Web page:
We sat smack in the middle of the charmingly refurbished old-fashioned theatre in the heart of our little downtown’s Main Street. The girls sat spellbound on either side of us, little bags of popcorn and miniature children’s colas with lids and cheerful striped straws in hand.
On the big screen, there was Nazareth and the cruelly occupied and oppressed people of God, taxed and tyrannized by the powerful Roman Empire. The groaning for a Savior was nearly palpable.
Donkeys brayed; poor people eked out a living. The grape and wheat harvest awaited. The people waited too. A young girl betrothed to a man from a decent family reluctantly made wedding plans.
Until the angel Gabriel appeared to explain God’s plan. It was for a baby, one who would be the Savior of the world. The glitch in the plan was this: the baby preceded the marriage.
“How can this be?” Mary asked, “since I am not married?”
And the glorious explanation—“The power of the Most High will overshadow you . . . and you shall call His name Jesus, for He will save His people from their sins.” Mary responded will breathtaking willingness to obey.
The little town buzzed with supposed scandal and Joseph, being the decent man that he was, opted to divorce Mary quietly, rather than oversee the public stoning to which he was entitled.
I lean over to whisper an explanation to the older girls. Engagements in Bible times were taken so seriously that a divorce was necessary to break them.
But the angel appears again, telling Joseph in a dream that all is well. The child is of the Holy Spirit, not of Mary’s unfaithfulness. God’s plan unfolds. Caesar Augustus has decreed that everyone must return to the city of his or her birth for a census.
And the journey to Bethlehem begins. It is arduous as a heavily pregnant Mary travels over desert, streams, rocky ground and shepherd’s pastures. They pass through the ancient majesty of Jerusalem, the same city from which Herod rules; the same city which will one day be wept over by a Redeemer yet unborn.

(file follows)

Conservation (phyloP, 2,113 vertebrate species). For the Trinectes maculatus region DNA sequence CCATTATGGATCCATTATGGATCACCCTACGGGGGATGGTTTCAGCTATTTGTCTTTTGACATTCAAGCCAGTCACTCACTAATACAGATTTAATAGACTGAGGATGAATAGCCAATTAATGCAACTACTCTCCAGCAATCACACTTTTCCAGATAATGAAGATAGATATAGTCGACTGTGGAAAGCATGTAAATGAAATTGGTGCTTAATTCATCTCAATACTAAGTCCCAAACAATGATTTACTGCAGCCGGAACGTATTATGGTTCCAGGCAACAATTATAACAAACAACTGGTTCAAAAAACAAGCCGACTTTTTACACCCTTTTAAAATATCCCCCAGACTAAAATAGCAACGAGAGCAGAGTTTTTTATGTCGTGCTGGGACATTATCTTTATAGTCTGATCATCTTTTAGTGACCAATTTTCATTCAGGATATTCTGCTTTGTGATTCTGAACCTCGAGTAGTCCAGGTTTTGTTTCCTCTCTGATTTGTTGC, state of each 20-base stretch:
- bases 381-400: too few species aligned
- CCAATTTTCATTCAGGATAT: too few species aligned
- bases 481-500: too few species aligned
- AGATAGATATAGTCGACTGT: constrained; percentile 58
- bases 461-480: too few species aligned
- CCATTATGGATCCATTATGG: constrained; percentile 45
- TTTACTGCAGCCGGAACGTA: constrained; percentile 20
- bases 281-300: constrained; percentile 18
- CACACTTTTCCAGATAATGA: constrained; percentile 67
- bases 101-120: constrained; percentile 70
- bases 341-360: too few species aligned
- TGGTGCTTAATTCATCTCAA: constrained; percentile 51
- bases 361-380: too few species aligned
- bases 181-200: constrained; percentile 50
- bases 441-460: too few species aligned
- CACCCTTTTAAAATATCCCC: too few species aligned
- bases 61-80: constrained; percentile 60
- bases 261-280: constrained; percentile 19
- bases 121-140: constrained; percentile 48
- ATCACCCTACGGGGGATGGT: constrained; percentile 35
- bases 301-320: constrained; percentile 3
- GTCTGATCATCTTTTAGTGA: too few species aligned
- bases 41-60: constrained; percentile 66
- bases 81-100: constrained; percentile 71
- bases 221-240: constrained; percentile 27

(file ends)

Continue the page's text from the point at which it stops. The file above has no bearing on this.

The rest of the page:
Mary’s time has come, but there is no room. A frantic Joseph pounds on the doors of the few local inns. There is no room. At last, as we all knew it would happen, a kindly innkeeper apologetically offers all he has left—a stable.
And amid the humble smells and sights of a barn full of animals, cattle lowing, sheep bleating, donkeys stamping, the infant Jesus is born. A choir of angels filled the sky with glory. Mary’s tear-stained face is radiant; Joseph is awed.
The camera pans to the tiny face of the newborn Jesus, precious baby fists flailing atop the swaddling clothes. There is a manger and a baby. I glanced over at Elexa, then five years old, and saw the most precious sight. Her little upturned face was streaked with tears, eyes glowing as she stared in wonder at the baby Jesus.
With the uncanny openness and wisdom of childhood, she understood the significance of one baby, one Savior, one night. And the wonder of the season struck me with freshness as well. I was transported from a theatre to the land of God’s choosing, more than 2,000 years ago.
Viewing through the eyes of a child made all the difference.
Watch the movie, The Nativity Story, with your family this week. Read the story from Luke 2 and be amazed all over again.